Jane Byrne

  • Bill,
    Your article says:
    “But if Islamist violence can be justified by, and found within, the main Islamic sources (the Koran, the hadith, the life and teachings of Muhammad, etc.), then only a major reform of Islam, and a new reinterpretation of it, can help to curb the violence.”
    I don’t agree.
    If the main Islamic sources are reformed or attempted to be reinterpreted so as to remove the justification for Islamist violence then it appears to me that whatever is left is not Islam.
    Why try to reform or reinterpret what is not Truth when the result of such reform or reinter[pretation will still be far removed from Truth.
    Christ’s message was available to Muhommed and he picked up bits of it but discarded most of it.
    Islam beliefs and teachings will always fall short of Christ’s message.
    As some of the posts make clear there are Islamists who are searching for a full and complete understanding of God and when they search for Truth it leads them to Christianity.
    Reform of Islam is a wasted effort.
    People of good will who have been brought up within Islam need to be encouraged to search for Truth and Faith and hopefully more will see that the search inevitably leads to Christ.
    The Islamists of violence are like evil and violent people anywhere; they are driven by the eveil and violence and whether they call themselves Islamists, Christians or any named religion the name is merely a justification for the evil and violence. For these people a reform of Islam will not make one iota of difference.
    Islam which came many centuries after Christ is a rejection of Christs teaching and His message.
    Islam should not be reformed but replaced with Christianity.
    A harsh and brutal message which doesn’t conform to the sense of eucumanism of inter faith dialogue but Christ didn’t beat around the bush either in making clear that His message is Truth.
    John Ryan

  • Thanks Jane for the kind words. Sleep? What is that? Just kidding. Yes I do manage to get some sleep. But I must say it can sometimes be hard to get to sleep when thinking about the many depressing and discouraging things happening in our world. But such worry needs to be turned into prayer of course – and into the occasional article.
    Bill Muehlenberg, CultureWatch

  • I wrote to show you that there are some good moslems and i am willing with an open mind to read the bible in fact i have also watched my favourite movie on Jesus by Franco Zaferelli,”Jesus of Nazareth”. I wanted to show you that I believe in Jesus too perhaps not in the way you would wish me too but I do believe in his teachings.I am tired of the moslems using all sorts of means towards others outside of Islam and I know that you want to spread Christianity.I respect and accept your choice . I wanted to show you that I am of peace despite being taught the Qur’an as I am a sufi and I want felicity too like you. I just did not expect you to say that the Qur’an is useless,it seems to reflect such deep hatred that the molsems also show which i am terribly sad about. At the end of the day I accept your opinion but i want to be fair to all and i want the world to achieve the felicity and peace the people so deserve.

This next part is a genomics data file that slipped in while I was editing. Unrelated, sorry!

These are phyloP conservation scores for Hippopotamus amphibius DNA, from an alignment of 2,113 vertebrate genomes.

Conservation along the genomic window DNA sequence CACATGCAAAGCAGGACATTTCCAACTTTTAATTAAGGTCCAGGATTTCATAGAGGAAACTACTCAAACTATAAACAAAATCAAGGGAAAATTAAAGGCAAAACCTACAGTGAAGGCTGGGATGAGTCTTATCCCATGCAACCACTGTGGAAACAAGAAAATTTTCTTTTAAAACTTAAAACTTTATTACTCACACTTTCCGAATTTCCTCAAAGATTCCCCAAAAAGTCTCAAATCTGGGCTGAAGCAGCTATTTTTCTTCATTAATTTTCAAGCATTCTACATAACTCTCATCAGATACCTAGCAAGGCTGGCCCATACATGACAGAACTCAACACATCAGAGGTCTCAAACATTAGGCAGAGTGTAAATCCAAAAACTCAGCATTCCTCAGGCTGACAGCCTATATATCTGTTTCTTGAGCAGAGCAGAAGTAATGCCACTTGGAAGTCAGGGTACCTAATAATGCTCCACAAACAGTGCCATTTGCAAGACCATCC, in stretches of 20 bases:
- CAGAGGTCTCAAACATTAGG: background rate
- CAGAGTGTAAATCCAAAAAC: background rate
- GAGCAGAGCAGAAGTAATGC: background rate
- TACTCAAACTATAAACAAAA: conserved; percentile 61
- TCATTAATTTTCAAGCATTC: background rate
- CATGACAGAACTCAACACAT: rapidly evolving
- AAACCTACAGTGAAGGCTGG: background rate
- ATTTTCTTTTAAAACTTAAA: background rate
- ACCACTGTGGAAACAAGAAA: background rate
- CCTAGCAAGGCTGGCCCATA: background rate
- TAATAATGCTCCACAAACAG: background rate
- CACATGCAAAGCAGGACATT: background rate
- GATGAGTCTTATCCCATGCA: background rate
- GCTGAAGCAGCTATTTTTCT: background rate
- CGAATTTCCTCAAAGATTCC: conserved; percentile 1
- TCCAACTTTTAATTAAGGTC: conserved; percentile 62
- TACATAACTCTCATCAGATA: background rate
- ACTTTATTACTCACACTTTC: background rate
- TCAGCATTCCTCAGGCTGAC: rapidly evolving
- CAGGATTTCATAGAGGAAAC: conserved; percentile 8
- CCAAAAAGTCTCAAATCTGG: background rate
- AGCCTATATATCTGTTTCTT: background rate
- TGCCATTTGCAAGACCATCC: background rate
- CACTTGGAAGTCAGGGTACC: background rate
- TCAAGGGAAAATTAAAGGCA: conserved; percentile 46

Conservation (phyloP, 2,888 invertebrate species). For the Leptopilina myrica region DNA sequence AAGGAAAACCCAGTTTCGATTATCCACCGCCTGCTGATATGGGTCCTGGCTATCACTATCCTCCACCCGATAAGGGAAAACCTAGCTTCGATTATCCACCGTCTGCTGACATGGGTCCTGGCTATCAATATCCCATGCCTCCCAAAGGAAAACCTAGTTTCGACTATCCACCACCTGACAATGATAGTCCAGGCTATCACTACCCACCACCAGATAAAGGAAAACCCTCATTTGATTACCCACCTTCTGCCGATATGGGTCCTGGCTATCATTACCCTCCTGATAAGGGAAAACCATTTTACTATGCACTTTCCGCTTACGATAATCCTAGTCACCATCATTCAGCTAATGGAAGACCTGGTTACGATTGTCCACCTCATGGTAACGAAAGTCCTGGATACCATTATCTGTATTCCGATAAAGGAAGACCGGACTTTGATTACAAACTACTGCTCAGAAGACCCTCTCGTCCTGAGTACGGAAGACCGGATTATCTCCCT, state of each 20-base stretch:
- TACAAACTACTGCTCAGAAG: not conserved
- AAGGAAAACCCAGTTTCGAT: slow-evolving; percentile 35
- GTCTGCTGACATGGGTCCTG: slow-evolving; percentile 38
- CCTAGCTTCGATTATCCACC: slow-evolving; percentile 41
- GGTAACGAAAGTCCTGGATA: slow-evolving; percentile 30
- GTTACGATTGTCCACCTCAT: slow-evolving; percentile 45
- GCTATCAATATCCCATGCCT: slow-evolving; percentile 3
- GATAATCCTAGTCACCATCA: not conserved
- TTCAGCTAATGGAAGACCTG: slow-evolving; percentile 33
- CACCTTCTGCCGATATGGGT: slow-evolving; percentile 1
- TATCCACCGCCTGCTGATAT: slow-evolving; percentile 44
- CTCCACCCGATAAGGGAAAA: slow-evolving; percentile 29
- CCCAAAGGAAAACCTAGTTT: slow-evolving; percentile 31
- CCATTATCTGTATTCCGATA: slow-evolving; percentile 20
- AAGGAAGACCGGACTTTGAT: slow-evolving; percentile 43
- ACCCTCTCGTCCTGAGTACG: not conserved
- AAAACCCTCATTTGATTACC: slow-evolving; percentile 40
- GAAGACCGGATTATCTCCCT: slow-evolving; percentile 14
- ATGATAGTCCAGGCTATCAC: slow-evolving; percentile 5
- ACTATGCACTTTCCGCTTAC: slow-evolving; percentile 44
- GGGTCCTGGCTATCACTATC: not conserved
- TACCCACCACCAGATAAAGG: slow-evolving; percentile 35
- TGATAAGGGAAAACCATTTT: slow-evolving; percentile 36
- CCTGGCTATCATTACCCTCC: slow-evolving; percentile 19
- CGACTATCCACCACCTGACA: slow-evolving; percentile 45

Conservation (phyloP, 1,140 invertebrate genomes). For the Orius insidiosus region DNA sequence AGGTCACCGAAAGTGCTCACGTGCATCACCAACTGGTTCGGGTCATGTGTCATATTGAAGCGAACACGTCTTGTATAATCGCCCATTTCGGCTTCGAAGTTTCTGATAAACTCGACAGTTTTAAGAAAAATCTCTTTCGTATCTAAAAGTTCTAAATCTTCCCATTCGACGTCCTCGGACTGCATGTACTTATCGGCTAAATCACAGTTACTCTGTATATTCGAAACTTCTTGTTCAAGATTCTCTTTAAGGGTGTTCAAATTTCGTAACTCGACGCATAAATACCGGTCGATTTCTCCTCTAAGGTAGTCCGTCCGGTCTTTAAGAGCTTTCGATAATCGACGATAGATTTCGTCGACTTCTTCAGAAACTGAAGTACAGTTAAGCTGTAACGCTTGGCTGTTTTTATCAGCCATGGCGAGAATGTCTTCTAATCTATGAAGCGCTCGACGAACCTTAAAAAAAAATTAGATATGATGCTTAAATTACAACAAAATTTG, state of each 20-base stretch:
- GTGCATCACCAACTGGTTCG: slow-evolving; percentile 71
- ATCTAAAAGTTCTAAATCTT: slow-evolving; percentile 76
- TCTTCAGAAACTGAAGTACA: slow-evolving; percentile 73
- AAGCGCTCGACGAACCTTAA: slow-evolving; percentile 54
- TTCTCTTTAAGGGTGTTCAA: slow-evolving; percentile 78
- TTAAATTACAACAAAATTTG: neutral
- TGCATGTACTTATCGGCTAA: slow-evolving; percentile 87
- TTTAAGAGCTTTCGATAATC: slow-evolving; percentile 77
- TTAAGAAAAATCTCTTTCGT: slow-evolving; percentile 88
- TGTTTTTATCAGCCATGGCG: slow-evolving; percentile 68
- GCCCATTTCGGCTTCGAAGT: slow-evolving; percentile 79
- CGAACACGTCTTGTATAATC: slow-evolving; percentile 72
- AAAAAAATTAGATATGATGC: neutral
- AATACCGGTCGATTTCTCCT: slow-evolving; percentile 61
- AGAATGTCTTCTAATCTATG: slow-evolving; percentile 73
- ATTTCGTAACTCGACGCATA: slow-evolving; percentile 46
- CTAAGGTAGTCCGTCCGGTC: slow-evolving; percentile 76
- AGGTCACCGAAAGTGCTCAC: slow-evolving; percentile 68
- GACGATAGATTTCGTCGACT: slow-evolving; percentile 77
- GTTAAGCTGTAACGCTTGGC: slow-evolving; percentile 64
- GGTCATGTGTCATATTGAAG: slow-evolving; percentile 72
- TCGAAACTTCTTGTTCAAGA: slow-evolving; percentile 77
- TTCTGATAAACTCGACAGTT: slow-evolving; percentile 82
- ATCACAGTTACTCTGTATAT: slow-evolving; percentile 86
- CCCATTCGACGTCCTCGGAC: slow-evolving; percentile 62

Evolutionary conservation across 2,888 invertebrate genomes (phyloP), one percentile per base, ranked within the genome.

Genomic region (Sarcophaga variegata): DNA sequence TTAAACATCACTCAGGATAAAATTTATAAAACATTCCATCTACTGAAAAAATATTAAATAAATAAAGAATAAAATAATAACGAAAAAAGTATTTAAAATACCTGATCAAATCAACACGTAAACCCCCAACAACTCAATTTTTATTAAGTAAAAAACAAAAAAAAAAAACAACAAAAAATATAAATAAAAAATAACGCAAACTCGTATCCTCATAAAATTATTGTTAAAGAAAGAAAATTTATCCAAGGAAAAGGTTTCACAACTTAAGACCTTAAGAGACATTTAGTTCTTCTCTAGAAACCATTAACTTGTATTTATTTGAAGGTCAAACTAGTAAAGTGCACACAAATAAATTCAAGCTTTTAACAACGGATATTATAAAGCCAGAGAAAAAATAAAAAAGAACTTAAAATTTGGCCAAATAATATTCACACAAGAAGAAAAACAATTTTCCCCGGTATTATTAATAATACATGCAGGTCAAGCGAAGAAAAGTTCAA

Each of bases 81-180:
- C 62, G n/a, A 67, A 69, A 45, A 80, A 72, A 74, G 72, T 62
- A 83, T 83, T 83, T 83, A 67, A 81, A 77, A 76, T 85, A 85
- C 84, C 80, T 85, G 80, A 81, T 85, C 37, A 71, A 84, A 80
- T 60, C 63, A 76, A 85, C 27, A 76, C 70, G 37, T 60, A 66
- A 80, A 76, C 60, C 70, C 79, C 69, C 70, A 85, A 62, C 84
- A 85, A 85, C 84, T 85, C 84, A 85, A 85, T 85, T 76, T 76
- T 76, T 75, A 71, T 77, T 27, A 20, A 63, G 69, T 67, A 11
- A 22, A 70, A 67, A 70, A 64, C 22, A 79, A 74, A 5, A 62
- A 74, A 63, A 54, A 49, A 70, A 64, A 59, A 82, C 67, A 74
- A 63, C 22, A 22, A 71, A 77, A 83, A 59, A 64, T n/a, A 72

siti khatijah

  • “taqiyya. This is the Arabic term for deception or dissimulation. It has long been held by leading Muslim authorities that Muslims have a right to practice deception with non-Muslims if there is a conflict between faith and expediency”

    Utter non-sense. I’ve been Muslim for thirteen years, have been studying Islam since 1996, have learned Arabic, lived in Saudi Arabia, and currently reside in Jordan furthering my studies in Islamic theology and have never, not once, had to study a book, or commentary on this supposed “central”, “pivotal”, “doctrine” called Taqiyya. I recall reading some anti-Shiite material that made reference in a critical manner to a Shiite practice called Taqiya where Shiites conceal their sect when amongst Sunnis but that is about it. The charge that “Taqiyya” is a “doctrine” in Islam is itself a most loathsome form of deception.

    Surely Dr. Sookhdeo who bemoans the “thoroughly legalistic nature” of Islam can appreciate that in Sharia law it is categorically forbidden to deceive people except as a stratagem on the battle field or in order to avoid harm and death. Yet he and others take references to a legal exception (as opposed to a doctrinal tenet) and present it to readers as though it were a doctrinal tenet. It is absolutely disgusting the way scholarship can be prostituted.

    For those who are convinced that we, Muslims are bent on deceiving you: maybe we’ll tell you you have weapons of mass destruction when you don’t, maybe we’ll tell you we don’t torture when we do, let me clear the air on this point. We have no need to lie to people about our faith for it is nothing but truth and wisdom from God.